Date: 30 March 2019
Russia’s Siloviki Rule the Country
Recent detainments of a former minister Mikhail Abyzov and an ex-governor Viktor Ishayev were aimed to undermine Russia’s “liberal” camp while warning regional elites, fitting into the Kremlin’s ever-tightening course in its domestic policy. Not only does the regime suppress the opposition but it is also capable of hitting potential weak links within its own milieu. State coercive bodies, referred to as power structures, are gaining an increasingly strong position under the current regime.
In late March, two former senior officials were placed under arrest: the ex-Minister for Open Government Affairs Mikhail Abyzov and the longtime head of Russia’s Far East region of Khabarovsk Viktor Ishayev, who was arrested only two days later. Both men were detained under corruption allegations.
From a political perspective, Abyzov’s detainment will to a great extent isolate Russian Prime Minister Dmitry Medvedev. On the one hand, this undermines the liberal camp within the ruling elite, indicating that its politicians, who are in favor of modifying Moscow’s foreign policy and making concessions to the West in exchange for relaxing political and economic sanctions, will have no say in shaping the Kremlin’s strategy in the years that follow. On the other hand, though, a weak position of the prime minister provides him with a greater chance of benefiting from the future reshuffles in the Kremlin. Also, Medvedev may again replace Putin as president when the latter steps down in 2024 so attempts are now being made to weaken his political position and strip him of his solid political background. In 2012, Medvedev’s endeavors to build up his network before the 2011 parliamentary elections ultimately led to his removal from the Kremlin.
Ishayev has long been active in the Russian policy: he served as the Khabarovsk governor from 1991 to 2009. He has belonged to a group of regional leaders who has yet gained a strong position on the domestic political arena, among which are former Moscow Mayor Yury Luzhkov or ex-president of Tatarstan Mintimer Shaimiev. In 2009, Ishayev began to oversee development in the Far East as a presidential envoy and minister. Relieved from his duties only a few years later, he became an advisor to the chief executive of the state-run Rosneft oil firm. His placing under arrest served to punish him after he backed the Kremlin’s rival in the regional elections held in Khabarovsk Krai last autumn, which also showed local elites that no politician can feel secure even if he or she no longer wield power in the country.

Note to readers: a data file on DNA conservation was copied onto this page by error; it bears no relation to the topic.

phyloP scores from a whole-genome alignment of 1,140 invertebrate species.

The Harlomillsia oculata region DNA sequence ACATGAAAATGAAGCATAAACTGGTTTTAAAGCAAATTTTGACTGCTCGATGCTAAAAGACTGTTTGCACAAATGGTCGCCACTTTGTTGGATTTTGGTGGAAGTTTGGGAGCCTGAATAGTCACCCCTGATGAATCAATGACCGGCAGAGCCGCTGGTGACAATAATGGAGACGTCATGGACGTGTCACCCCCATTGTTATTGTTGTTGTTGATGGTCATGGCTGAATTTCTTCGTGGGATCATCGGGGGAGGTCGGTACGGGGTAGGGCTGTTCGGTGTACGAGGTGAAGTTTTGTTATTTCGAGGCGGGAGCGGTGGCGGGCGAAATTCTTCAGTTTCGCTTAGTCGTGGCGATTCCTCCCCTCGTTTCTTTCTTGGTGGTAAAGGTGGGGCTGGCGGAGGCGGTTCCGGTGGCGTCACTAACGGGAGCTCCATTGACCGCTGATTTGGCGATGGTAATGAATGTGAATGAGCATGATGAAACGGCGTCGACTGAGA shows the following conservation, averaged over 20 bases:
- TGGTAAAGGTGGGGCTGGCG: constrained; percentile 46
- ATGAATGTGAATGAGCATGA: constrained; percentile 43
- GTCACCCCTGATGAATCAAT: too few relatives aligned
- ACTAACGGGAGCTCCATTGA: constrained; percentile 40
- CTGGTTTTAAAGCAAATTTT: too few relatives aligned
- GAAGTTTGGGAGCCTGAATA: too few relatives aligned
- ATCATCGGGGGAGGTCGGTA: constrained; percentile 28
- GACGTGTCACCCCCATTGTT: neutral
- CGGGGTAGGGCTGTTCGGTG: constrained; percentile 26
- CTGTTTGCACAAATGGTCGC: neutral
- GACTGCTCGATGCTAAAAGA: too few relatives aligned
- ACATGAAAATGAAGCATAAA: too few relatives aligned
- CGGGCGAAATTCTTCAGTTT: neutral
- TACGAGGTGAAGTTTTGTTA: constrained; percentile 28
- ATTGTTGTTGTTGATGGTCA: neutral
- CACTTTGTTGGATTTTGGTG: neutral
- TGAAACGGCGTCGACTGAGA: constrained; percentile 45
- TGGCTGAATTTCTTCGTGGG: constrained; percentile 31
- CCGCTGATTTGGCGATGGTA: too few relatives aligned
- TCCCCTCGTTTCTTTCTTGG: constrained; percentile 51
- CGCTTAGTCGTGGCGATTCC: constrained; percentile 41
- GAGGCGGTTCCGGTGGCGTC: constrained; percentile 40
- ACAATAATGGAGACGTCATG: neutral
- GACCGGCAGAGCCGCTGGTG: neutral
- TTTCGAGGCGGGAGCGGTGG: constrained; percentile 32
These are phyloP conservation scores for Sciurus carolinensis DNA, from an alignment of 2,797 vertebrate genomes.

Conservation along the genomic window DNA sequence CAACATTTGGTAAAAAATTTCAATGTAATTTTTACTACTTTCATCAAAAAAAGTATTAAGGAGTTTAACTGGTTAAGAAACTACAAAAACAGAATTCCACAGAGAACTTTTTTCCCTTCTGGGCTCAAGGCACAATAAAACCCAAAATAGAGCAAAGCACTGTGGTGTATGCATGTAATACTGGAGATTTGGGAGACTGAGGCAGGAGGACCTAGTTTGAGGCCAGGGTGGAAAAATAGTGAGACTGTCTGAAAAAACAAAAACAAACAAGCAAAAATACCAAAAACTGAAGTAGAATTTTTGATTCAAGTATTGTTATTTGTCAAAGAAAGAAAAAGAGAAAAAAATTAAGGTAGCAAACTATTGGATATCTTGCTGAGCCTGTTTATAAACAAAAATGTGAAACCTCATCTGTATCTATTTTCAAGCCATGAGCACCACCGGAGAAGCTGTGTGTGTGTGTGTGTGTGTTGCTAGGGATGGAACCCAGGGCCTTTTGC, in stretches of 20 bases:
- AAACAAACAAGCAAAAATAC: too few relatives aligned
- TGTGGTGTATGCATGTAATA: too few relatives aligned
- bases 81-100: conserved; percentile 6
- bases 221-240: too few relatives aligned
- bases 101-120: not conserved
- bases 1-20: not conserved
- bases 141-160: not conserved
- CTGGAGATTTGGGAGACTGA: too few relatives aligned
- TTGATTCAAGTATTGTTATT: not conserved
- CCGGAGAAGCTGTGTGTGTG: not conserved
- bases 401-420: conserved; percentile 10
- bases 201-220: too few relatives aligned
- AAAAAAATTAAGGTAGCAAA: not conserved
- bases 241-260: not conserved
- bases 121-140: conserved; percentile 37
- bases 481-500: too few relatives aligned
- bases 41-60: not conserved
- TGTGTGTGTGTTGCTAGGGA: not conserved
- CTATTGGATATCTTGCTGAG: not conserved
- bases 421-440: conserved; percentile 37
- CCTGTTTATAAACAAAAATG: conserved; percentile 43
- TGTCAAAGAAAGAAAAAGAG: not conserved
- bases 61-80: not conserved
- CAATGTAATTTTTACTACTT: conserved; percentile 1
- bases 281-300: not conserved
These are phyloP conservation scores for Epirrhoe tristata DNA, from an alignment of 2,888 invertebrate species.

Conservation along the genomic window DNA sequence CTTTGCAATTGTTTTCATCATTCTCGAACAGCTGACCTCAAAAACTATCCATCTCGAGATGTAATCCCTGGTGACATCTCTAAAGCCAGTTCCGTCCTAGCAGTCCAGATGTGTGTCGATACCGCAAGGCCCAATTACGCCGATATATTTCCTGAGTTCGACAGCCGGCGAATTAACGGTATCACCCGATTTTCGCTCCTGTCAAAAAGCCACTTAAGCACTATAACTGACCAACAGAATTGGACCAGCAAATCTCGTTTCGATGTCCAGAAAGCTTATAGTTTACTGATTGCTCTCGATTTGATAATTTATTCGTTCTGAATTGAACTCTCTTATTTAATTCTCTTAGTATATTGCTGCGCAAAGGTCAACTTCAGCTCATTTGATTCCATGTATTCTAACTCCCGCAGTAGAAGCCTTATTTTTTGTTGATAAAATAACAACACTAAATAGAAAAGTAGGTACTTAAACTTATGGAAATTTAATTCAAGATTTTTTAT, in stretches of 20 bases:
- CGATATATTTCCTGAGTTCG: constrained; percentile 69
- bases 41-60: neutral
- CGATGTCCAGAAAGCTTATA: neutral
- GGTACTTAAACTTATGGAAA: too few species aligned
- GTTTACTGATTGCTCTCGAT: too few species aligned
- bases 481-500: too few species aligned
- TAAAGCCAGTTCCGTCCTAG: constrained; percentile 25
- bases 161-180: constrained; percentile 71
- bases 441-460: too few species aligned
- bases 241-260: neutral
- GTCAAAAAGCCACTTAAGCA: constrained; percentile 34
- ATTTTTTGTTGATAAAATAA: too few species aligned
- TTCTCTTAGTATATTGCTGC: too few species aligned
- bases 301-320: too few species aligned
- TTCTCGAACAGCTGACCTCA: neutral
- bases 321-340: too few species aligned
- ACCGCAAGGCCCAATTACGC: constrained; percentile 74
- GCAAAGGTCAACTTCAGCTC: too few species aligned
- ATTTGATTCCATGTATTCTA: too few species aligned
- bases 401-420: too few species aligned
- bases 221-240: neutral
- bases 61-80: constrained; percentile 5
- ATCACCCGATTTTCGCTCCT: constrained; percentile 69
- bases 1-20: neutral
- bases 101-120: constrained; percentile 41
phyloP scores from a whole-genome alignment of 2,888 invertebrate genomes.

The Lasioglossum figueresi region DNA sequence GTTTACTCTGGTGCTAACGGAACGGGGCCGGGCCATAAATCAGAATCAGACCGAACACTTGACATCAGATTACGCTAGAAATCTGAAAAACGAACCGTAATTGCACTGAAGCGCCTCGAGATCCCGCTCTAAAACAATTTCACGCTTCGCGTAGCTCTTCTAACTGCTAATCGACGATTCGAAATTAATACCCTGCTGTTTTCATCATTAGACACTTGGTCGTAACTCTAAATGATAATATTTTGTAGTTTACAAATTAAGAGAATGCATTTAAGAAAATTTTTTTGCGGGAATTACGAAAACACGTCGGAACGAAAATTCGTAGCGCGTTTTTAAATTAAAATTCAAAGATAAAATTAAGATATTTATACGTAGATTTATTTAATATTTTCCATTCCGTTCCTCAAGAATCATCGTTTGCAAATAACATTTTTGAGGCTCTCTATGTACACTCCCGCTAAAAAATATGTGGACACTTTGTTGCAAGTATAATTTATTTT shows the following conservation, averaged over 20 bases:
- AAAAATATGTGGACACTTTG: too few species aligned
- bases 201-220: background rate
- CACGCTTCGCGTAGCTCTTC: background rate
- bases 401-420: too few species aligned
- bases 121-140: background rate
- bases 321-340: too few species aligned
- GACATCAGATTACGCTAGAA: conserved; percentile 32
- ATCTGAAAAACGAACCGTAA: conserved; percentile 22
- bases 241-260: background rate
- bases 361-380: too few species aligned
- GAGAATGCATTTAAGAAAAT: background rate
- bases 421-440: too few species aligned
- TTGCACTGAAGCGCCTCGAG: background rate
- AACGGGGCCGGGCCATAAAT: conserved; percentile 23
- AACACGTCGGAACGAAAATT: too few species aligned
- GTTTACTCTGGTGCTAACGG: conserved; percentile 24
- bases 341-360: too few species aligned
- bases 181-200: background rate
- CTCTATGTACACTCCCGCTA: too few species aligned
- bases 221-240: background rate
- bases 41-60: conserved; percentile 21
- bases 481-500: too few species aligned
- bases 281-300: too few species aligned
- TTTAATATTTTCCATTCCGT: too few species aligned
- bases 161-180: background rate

The recent events marked the end of a two-year period during which no ex-governor nor minister was placed under arrest. Before, a similar detainment took place in the autumn of 2016 when Alexey Ulyukayev, who had served as the economy minister, was taken into custody. The arrests of Mikhail Abyzov and Viktor Ishayev should be viewed in a broader perspective of ever-increasing repressions against business representatives and some members of the ruling elite. Earlier this year, an American investor Michael Calvey and Russian senator Rauf Arashukov had been detained by Russian services, which illustrates how the Kremlin uses its trusted group of siloviki to discipline political elites on the pretext of counteracting corruption in that milieu.
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